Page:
Finnair’s compensation crunch decisions before the summer? – “Payment of flight delay compensation is an attitude issue”
The Finnish Consumer Disputes Board will make its first decisions on standard compensation for delays and cancellations due to technical delays in Finnair’s new A350 aircraft before the summer, estimates Försenad.se Finland’s Country Director Juho Eloranta.
The Consumer Ombudsman is in control of Finnair’s standard compensation procedures in the event of technical failure. The Authority does not comment on the ongoing monitoring or settlement date.
Flights are the most common complaint of the Consumer Disputes Board in Finland. Last year, the Consumer Authorities received 737 contacts with Finnair. So far this year, 271 complaints have been filed with Finnair. According to the Consumer Ombudsman, the A350 aircraft type is mentioned in 48 complaints, but the figure is only indicative because cases are rarely recorded with airplane type resolution.
According to Finnair, most of the A350 cases are related to the beginning of 2016 when the airline took over a new type of aircraft. Finnair justifies its refusal to pay standard compensation for technical defects. Faults have been identified, for example, in brakes and fuel tanks.
According to the Consumer Authority, when filing a technical fault, the airline will be released from the payment of standard compensation in a limited number of situations.
According to Finnair, the A350 aircraft’s starting credibility is currently top-notch.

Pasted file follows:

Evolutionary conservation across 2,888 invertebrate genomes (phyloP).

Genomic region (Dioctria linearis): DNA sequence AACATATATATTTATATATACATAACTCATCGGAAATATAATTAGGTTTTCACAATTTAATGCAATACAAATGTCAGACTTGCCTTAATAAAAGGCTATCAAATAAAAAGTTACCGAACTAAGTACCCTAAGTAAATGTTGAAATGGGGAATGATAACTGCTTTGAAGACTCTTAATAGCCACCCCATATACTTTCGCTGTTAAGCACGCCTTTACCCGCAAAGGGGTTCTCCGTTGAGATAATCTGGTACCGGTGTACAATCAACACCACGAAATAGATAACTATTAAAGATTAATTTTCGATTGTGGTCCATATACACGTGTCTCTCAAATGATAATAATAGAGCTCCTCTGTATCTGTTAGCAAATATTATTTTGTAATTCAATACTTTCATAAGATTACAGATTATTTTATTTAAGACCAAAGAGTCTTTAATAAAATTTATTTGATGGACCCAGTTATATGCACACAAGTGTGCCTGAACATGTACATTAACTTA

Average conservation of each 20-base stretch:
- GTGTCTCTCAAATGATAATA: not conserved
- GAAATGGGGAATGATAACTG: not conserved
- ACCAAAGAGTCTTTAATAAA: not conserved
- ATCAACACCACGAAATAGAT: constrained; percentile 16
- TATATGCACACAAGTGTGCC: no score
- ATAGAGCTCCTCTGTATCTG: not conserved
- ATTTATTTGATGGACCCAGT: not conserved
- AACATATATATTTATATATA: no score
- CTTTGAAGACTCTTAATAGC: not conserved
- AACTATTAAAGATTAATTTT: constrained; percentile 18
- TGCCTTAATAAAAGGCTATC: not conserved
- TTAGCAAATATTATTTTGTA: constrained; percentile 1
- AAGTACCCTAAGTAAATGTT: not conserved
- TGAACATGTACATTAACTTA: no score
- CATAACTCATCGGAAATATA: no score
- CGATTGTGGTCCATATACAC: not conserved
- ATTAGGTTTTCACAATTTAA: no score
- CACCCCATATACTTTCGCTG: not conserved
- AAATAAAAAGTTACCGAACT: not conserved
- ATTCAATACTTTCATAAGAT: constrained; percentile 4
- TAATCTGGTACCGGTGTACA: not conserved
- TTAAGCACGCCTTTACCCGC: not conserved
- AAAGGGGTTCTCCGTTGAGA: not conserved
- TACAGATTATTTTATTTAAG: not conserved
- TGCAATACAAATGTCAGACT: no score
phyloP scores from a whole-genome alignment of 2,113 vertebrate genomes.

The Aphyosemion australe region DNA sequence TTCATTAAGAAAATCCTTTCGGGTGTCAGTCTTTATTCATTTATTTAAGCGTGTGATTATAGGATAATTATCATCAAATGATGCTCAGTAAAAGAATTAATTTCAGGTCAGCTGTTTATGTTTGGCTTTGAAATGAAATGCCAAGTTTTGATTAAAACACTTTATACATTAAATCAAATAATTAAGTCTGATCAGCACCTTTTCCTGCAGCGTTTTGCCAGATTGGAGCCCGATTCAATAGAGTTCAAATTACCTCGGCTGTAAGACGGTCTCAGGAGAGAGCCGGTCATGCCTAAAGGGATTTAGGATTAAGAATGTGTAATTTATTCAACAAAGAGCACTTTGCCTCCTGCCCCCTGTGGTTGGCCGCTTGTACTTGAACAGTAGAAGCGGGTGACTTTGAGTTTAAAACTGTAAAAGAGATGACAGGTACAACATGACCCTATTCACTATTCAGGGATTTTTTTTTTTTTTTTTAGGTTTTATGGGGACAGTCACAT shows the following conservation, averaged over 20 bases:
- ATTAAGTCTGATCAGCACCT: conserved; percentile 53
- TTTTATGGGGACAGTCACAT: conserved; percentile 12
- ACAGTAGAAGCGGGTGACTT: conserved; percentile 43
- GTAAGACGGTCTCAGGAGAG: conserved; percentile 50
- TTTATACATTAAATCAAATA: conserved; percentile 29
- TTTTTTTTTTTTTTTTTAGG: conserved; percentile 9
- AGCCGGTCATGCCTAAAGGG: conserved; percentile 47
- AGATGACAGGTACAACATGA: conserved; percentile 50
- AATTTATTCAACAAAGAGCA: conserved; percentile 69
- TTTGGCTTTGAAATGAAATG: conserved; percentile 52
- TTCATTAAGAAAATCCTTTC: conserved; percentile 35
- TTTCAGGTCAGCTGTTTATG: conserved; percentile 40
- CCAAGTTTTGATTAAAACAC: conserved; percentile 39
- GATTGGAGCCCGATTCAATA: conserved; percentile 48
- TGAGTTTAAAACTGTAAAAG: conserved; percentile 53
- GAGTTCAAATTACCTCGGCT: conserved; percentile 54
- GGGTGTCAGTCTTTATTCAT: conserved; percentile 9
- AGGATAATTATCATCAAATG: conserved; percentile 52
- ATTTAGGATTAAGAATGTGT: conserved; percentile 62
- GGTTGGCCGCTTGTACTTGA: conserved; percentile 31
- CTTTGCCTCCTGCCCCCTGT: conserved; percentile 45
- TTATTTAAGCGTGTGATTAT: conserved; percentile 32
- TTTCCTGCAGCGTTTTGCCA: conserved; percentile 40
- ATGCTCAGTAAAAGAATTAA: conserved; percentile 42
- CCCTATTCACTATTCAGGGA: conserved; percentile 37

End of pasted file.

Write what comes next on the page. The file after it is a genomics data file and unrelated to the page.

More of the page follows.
Försenad.se’s Finnish subsidiary LentoMyöhässä.fi represents 20 Finnair’s passengers claiming standard compensation for the A350 aircraft type.
The Finnish Consumer Disputes Board will make its first decisions on standard compensation for delays and cancellations due to technical delays in Finnair’s new A350 aircraft before the summer, estimates Finland’s Country Manager Juho Eloranta.
In Finland, Sweden and Norway, Försenad.se and its subsidiaries acquires its customers through internet. Those who have been late or canceled have complete an online form that directly indicates the amount and right to compensation. If the airline refuses to pay, the company will appeal the matter on behalf of the passenger to the local Consumer Disputes Board and take the matter to the court if necessary. The company charges 25% of the amount of compensation if the case is solved for the benefit of the passenger. If the case is solved for the benefit of the airline, the company will not charge the customer.
According to my estimates, only five per cent of passengers on late flights are seeking compensation even from the airline, and only 1-2% of customers complain to the authorities if necessary.
According to the company’s statistics, Finnair has over the five-month period of time compensated directly, without the intervention of consumer authorities, only eight cases out of 68. ’’Other airlines are paying significantly better. Payment of compensation is an attitude issue’’, Eloranta says.
“Why is the state-owned majority company systematically lining up the customers and interpreting in a way that does not reflect the general interpretation of the law?,” Eloranta asks.
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